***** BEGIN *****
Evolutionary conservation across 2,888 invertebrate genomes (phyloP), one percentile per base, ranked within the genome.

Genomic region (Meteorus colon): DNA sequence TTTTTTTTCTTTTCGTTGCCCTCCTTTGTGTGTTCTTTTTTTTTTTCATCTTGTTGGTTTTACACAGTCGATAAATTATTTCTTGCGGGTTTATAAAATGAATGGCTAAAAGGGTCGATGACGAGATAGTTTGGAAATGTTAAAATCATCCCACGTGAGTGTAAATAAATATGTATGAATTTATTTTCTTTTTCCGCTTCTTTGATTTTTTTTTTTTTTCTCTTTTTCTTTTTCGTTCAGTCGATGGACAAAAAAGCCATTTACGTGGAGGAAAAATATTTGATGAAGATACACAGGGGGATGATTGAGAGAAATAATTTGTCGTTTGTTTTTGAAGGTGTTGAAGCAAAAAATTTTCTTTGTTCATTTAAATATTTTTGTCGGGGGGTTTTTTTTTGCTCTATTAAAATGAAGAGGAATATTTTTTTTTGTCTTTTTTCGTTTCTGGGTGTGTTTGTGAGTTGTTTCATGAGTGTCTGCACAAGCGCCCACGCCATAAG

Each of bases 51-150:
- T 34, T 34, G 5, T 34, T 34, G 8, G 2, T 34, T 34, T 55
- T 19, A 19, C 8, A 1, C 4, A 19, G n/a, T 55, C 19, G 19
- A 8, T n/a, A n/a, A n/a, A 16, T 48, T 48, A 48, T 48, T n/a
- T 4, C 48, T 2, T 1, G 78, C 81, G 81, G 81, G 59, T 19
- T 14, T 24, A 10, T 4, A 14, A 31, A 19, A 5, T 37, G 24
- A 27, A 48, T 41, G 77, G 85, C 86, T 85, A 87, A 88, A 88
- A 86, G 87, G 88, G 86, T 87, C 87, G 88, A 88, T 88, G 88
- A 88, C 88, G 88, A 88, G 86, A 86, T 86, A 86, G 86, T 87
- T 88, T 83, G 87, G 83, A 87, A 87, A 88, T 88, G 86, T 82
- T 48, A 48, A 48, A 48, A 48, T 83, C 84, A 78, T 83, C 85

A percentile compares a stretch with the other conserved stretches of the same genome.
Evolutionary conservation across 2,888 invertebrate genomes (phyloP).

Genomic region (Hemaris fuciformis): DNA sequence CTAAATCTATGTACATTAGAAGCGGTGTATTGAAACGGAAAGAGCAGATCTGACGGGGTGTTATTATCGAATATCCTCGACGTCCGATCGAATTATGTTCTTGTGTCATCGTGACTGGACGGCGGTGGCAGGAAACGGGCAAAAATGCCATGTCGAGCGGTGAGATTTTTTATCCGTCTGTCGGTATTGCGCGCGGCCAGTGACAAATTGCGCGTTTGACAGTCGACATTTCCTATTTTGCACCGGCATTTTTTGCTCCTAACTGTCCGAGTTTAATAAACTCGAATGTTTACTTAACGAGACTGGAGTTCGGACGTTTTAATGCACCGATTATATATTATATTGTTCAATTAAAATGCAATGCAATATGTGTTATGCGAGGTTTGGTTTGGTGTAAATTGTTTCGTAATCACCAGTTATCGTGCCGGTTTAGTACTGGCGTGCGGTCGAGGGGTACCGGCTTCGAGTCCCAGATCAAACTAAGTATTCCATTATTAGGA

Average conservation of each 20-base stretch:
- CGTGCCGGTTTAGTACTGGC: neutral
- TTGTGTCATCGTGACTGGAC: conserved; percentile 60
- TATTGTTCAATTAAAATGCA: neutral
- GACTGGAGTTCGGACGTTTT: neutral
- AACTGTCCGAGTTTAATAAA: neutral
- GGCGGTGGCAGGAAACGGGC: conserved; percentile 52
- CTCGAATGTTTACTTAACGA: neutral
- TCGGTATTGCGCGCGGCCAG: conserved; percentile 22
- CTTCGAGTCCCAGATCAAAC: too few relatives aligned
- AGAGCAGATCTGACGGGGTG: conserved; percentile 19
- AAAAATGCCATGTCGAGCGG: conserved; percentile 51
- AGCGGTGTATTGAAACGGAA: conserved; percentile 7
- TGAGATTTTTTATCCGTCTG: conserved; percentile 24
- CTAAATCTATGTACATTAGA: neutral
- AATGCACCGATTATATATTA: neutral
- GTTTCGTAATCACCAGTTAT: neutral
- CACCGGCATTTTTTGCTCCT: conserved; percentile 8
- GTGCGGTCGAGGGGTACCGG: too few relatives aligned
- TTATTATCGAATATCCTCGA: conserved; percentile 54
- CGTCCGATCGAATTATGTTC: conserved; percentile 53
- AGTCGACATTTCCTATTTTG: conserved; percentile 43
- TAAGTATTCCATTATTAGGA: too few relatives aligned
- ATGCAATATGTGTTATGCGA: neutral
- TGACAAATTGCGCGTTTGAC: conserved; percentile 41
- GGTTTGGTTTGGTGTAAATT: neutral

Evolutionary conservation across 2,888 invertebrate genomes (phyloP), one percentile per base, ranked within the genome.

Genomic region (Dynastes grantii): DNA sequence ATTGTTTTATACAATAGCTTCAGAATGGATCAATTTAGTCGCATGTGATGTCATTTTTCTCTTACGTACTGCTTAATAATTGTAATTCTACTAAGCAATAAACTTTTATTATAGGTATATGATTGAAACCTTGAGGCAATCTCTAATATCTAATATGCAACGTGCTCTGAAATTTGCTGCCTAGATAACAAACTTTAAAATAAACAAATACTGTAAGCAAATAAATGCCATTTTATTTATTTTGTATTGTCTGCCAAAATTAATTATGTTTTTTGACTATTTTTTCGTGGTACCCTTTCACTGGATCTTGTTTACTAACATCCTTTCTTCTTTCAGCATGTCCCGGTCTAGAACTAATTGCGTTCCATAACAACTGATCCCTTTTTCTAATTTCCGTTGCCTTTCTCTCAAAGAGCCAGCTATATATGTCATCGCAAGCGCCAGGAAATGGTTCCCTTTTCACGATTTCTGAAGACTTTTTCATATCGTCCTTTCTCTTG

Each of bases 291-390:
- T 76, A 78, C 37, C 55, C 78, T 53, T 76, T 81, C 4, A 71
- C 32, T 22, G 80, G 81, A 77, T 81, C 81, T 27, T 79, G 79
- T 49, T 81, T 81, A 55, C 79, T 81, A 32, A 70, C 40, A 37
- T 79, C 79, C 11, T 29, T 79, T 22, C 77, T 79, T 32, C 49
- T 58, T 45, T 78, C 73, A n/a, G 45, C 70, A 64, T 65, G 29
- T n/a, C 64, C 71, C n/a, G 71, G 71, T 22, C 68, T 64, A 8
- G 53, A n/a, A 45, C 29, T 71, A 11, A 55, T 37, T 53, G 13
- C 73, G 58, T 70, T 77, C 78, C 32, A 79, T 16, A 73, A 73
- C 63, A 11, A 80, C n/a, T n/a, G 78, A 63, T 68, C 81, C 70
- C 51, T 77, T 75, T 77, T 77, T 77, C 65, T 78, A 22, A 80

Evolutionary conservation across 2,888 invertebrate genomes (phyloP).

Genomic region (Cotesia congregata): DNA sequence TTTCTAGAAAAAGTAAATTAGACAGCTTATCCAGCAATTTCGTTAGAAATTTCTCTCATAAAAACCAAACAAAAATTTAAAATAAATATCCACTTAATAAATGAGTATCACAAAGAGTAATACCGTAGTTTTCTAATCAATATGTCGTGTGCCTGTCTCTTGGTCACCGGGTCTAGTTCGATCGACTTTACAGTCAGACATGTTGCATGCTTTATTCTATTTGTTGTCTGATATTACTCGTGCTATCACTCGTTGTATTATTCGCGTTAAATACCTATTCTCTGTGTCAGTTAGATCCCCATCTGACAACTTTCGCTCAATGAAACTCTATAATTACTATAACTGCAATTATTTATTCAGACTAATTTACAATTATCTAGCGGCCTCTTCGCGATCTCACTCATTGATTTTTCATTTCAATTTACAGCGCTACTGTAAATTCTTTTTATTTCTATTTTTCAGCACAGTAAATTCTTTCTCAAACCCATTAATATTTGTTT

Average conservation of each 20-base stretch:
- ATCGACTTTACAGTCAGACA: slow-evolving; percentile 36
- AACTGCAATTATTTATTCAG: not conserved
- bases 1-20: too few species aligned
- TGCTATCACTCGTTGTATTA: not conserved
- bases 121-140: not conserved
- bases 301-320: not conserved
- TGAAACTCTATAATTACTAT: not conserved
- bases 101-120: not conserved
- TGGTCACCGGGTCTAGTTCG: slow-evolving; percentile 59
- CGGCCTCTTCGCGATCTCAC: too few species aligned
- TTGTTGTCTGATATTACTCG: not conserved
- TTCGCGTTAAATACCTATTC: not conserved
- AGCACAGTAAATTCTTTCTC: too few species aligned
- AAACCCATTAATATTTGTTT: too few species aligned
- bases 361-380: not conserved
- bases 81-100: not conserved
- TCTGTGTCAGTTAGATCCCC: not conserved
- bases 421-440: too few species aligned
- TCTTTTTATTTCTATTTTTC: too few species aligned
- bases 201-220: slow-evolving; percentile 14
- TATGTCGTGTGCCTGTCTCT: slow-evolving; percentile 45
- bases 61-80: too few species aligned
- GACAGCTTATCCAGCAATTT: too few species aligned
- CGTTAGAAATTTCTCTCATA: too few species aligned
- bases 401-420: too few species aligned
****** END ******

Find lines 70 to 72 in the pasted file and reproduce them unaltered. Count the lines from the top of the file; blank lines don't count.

- TTCGCGTTAAATACCTATTC: not conserved
- AGCACAGTAAATTCTTTCTC: too few species aligned
- AAACCCATTAATATTTGTTT: too few species aligned